Chapter 10.5

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"Why does he look like – that?" Slops said.

"The Brotherhood commissioned art of this kind. They wanted to frighten people with this story. And there was a tradition that The Seven Sleepers were demons."

"But you never see anything like this," Carmen said. "Not even in the Temple."

"A picture like this would have been very convincing three hundred years ago," Snapper said. "But the world has changed. It would only make the Brotherhood look silly these days, don't you think? Not long after this woodcut was produced a movement began within the Brotherhood to humanise Hattoism. They removed anything in their teachings that was contradictory or fantastical and demoted it to the Metaphorical Canon, where it would only be seen by Hattoist scholars. They abolished or destroyed images like this, which is why they're so rare. You wouldn't believe me if I told you how much it's worth." His eyes narrowed. "But you never saw it," he said, and whisked it away, returning it to the cupboard and locking the door.

"I never saw nothing," Mildew said. She seemed an old hand at not seeing things.

"We were wondering if you knew about another David Nassar," Carmen said. "That maybe died not so long ago. Or who's still alive."

"There's no other David Nassar," Snapper said. "Think about it. Who on earth would take such a name? What do you think the Brotherhood would do to that person?"

Ward decided to take a chance. "We heard that David Nassar owned the Oliphant."

Snapper reacted in a completely unexpected way to this. He burst out laughing. "Oh he did. Him, and everyone else."

Confused looks all round. Snapper gave them each a fatherly smile, one by one.

"Allow me to explain. See, it was only when Hatto died that his cult really took off. His followers, the original Brothers, would arrive in a small town, tell Hatto's story, and build a temple. One or two would remain there as missionaries; the rest would move on to the next town.

"Now let's jump forward a couple of hundred years. Suppose there's a Brother who is the descendant of one of the original followers of Hatto. He has an old walking stick that has been passed down through the family. Why, Hatto was often described in the Biblia Magna as leaning upon a staff of wood. Could this not be the same staff? Yes, it must be. In his fervour he becomes certain of it. Before long people are rushing in from all over the countryside to see the fabled Staff of Hatto and to be allowed to touch it and have some of its power and luck pass onto them. The temple in the next town hears of this. By some marvellous coincidence they find the silver bullet Hatto's own son used to shoot him. Travelling merchants catch on. Suddenly there are dozens of walking sticks appearing all over the countryside, each purported to be the original Staff of Hatto. The market for relics explodes.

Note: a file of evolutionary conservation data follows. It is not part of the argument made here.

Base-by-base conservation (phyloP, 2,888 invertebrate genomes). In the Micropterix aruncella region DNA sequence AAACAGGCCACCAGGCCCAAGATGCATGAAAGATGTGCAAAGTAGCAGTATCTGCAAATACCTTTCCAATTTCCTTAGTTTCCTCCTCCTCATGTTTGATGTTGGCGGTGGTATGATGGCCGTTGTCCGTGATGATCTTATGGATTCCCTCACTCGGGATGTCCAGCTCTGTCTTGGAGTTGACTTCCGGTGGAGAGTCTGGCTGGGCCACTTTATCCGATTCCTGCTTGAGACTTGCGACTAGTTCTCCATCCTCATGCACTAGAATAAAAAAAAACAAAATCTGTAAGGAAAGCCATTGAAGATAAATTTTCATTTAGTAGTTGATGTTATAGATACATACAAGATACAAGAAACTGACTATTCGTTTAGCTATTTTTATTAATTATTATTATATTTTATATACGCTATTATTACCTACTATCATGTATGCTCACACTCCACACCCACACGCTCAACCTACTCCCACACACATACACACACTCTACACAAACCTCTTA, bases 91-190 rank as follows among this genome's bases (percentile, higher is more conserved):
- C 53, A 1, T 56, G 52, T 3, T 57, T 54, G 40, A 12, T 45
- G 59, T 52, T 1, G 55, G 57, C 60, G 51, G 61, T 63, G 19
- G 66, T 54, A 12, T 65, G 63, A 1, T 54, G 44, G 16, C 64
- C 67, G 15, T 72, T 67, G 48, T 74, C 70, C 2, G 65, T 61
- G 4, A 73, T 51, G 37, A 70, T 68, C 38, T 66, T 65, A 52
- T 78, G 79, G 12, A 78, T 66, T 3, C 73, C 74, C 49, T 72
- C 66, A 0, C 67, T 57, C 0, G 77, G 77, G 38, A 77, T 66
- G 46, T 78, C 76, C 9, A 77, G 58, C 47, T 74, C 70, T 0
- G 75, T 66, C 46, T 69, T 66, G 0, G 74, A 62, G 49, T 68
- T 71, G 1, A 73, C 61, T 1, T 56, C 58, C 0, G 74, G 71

"Not only are sacred relics traded, but occult ones too. A finger bone said to belong to one of the Seven Sleepers; a strange, sealed canister covered in the Old Language and thought to contain the blood of the Dark Traveller itself. And of course, the Oliphant: the fabled horn purported to wake the Seven Sleepers and release the Dark Traveller from Eden at the End of Days. Why, I must have seen twenty Oliphants in my lifetime, each as unlikely as the next to be the original horn, assuming it ever existed – which it probably did not.

"And there you have it," he said, clapping his hands, "a history of the relic trade, so your trip wasn't altogether wasted. For, as my Grandmother Avril Snapper would say, young people should be filled with knowledge like a goose is stuffed, making them fat with facts, to be spewed out involuntarily."


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